The Author William Butler Yeats

Coole Park and Ballylee


I meditate upon a swallow's flight,
Upon a aged woman and her house,
A sycamore and lime-tree lost in night
Although that western cloud is luminous,
Great works constructed there in nature's spite
For scholars and for poets after us,
Thoughts long knitted into a single thought,
A dance-like glory that those walls begot.
There Hyde before he had beaten into prose
That noble blade the Muses buckled on,
There one that ruffled in a manly pose
For all his timid heart, there that slow man,
That meditative man, John Synge, and those
Impetuous men, Shawe-Taylor and Hugh Lane,
Found pride established in humility,
A scene well Set and excellent company.
They came like swallows and like swallows went,
And yet a woman's powerful character
Could keep a Swallow to its first intent;
And half a dozen in formation there,
That seemed to whirl upon a compass-point,
Found certainty upon the dreaming air,
The intellectual sweetness of those lines
That cut through time or cross it withershins.
Here, traveller, scholar, poet, take your stand
When all those rooms and passages are gone,
When nettles wave upon a shapeless mound
And saplings root among the broken stone,
And dedicate, eyes bent upon the ground,
Back turned upon the brightness of the sun
And all the sensuality of the shade,
A moment's memory to that laurelled head.
Under my window-ledge the waters race,
Otters below and moor-hens on the top,
Run for a mile undimmed in Heaven's face
Then darkening through "dark' Raftery's "cellar' drop,
Run underground, rise in a rocky place
In Coole demesne, and there to finish up
Spread to a lake and drop into a hole.
What's water but the generated soul?
Upon the border of that lake's a wood
Now all dry sticks under a wintry sun,
And in a copse of beeches there I stood,
For Nature's pulled her tragic buskin on
And all the rant's a mirror of my mood:
At sudden thunder of the mounting swan
I turned about and looked where branches break
The glittering reaches of the flooded lake.
Another emblem there! That stormy white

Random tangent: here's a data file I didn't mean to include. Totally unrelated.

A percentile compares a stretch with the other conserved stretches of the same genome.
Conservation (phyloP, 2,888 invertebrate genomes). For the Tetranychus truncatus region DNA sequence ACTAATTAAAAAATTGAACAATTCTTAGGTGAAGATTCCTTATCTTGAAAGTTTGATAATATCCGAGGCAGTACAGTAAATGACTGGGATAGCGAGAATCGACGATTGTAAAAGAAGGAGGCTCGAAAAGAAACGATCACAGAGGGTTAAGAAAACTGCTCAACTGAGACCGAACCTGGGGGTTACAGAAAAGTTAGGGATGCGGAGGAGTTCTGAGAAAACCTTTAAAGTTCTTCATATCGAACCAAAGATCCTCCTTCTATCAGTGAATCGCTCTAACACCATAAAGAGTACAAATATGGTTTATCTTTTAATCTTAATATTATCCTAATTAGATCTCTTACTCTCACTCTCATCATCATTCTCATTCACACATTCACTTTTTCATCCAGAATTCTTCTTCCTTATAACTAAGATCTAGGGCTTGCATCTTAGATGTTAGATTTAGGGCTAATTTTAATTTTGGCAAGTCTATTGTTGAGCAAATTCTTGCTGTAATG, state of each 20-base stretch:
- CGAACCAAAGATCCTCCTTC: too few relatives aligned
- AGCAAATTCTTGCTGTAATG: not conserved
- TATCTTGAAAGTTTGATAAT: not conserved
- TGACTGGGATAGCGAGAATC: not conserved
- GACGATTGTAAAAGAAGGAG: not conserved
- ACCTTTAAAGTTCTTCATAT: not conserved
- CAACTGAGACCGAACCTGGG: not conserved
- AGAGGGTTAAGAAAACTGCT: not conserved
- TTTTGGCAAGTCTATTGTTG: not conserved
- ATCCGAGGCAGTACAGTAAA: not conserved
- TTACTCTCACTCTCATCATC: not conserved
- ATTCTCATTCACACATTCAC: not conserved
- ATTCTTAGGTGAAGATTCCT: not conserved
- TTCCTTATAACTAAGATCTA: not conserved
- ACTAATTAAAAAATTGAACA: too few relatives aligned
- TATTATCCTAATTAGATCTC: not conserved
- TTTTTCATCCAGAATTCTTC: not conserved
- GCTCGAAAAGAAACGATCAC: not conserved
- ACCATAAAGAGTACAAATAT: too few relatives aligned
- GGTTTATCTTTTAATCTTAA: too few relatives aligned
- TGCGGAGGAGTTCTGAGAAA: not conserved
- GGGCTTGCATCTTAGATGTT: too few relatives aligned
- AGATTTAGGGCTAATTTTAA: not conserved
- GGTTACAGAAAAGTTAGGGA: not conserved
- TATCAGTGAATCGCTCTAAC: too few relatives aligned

But seems a concentration of the sky;
And, like the soul, it sails into the sight
And in the morning's gone, no man knows why;
And is so lovely that it sets to right
What knowledge or its lack had set awry,
So atrogantly pure, a child might think
It can be murdered with a spot of ink.
Sound of a stick upon the floor, a sound
From somebody that toils from chair to chair;
Beloved books that famous hands have bound,
Old marble heads, old pictures everywhere;
Great rooms where travelled men and children found
Content or joy; a last inheritor
Where none has reigned that lacked a name and fame
Or out of folly into folly came.
A spot whereon the founders lived and died
Seemed once more dear than life; ancestral trees,
Or gardens rich in memory glorified
Marriages, alliances and families,
And every bride's ambition satisfied.
Where fashion or mere fantasy decrees
We shift about, all that great glory spent,
Like some poor Arab tribesman and his tent.
We were the last romantics, chose for theme
Traditional sanctity and loveliness;
Whatever's written in what poets name
The book of the people; whatever most can bless
The mind of man or elevate a rhyme;
But all is changed, that high horse riderless,
Though mounted in that saddle Homer rode
Where the swan drifts upon a darkening flood.


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